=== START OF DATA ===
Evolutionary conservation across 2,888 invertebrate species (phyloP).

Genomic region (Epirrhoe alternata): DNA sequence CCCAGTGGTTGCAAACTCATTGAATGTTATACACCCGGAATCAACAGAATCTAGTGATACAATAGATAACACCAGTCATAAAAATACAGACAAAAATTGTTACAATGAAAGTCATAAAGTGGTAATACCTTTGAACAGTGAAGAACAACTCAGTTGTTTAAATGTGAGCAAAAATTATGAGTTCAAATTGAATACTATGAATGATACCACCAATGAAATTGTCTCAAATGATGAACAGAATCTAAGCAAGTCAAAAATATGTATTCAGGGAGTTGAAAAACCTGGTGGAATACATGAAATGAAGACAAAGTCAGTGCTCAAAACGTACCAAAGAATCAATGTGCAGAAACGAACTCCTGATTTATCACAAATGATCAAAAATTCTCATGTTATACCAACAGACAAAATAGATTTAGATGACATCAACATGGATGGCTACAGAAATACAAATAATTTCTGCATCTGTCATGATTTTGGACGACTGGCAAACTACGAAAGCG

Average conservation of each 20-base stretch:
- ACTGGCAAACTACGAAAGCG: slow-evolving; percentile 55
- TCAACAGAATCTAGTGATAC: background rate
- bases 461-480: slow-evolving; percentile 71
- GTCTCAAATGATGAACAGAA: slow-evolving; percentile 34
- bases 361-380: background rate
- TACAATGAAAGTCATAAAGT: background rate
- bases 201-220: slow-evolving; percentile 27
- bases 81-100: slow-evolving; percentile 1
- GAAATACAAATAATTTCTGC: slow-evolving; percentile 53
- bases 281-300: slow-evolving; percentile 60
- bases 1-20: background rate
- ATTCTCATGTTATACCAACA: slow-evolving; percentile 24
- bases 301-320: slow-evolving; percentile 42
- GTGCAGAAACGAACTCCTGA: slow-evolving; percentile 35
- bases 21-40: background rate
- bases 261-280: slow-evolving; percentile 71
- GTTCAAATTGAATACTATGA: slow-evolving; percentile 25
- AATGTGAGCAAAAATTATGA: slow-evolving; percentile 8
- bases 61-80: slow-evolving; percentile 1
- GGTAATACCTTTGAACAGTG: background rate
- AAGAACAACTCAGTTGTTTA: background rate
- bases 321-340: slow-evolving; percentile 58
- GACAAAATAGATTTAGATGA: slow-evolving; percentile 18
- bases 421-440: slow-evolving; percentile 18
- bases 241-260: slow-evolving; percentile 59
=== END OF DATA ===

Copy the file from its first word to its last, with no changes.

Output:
Evolutionary conservation across 2,888 invertebrate species (phyloP).

Genomic region (Epirrhoe alternata): DNA sequence CCCAGTGGTTGCAAACTCATTGAATGTTATACACCCGGAATCAACAGAATCTAGTGATACAATAGATAACACCAGTCATAAAAATACAGACAAAAATTGTTACAATGAAAGTCATAAAGTGGTAATACCTTTGAACAGTGAAGAACAACTCAGTTGTTTAAATGTGAGCAAAAATTATGAGTTCAAATTGAATACTATGAATGATACCACCAATGAAATTGTCTCAAATGATGAACAGAATCTAAGCAAGTCAAAAATATGTATTCAGGGAGTTGAAAAACCTGGTGGAATACATGAAATGAAGACAAAGTCAGTGCTCAAAACGTACCAAAGAATCAATGTGCAGAAACGAACTCCTGATTTATCACAAATGATCAAAAATTCTCATGTTATACCAACAGACAAAATAGATTTAGATGACATCAACATGGATGGCTACAGAAATACAAATAATTTCTGCATCTGTCATGATTTTGGACGACTGGCAAACTACGAAAGCG

Average conservation of each 20-base stretch:
- ACTGGCAAACTACGAAAGCG: slow-evolving; percentile 55
- TCAACAGAATCTAGTGATAC: background rate
- bases 461-480: slow-evolving; percentile 71
- GTCTCAAATGATGAACAGAA: slow-evolving; percentile 34
- bases 361-380: background rate
- TACAATGAAAGTCATAAAGT: background rate
- bases 201-220: slow-evolving; percentile 27
- bases 81-100: slow-evolving; percentile 1
- GAAATACAAATAATTTCTGC: slow-evolving; percentile 53
- bases 281-300: slow-evolving; percentile 60
- bases 1-20: background rate
- ATTCTCATGTTATACCAACA: slow-evolving; percentile 24
- bases 301-320: slow-evolving; percentile 42
- GTGCAGAAACGAACTCCTGA: slow-evolving; percentile 35
- bases 21-40: background rate
- bases 261-280: slow-evolving; percentile 71
- GTTCAAATTGAATACTATGA: slow-evolving; percentile 25
- AATGTGAGCAAAAATTATGA: slow-evolving; percentile 8
- bases 61-80: slow-evolving; percentile 1
- GGTAATACCTTTGAACAGTG: background rate
- AAGAACAACTCAGTTGTTTA: background rate
- bases 321-340: slow-evolving; percentile 58
- GACAAAATAGATTTAGATGA: slow-evolving; percentile 18
- bases 421-440: slow-evolving; percentile 18
- bases 241-260: slow-evolving; percentile 59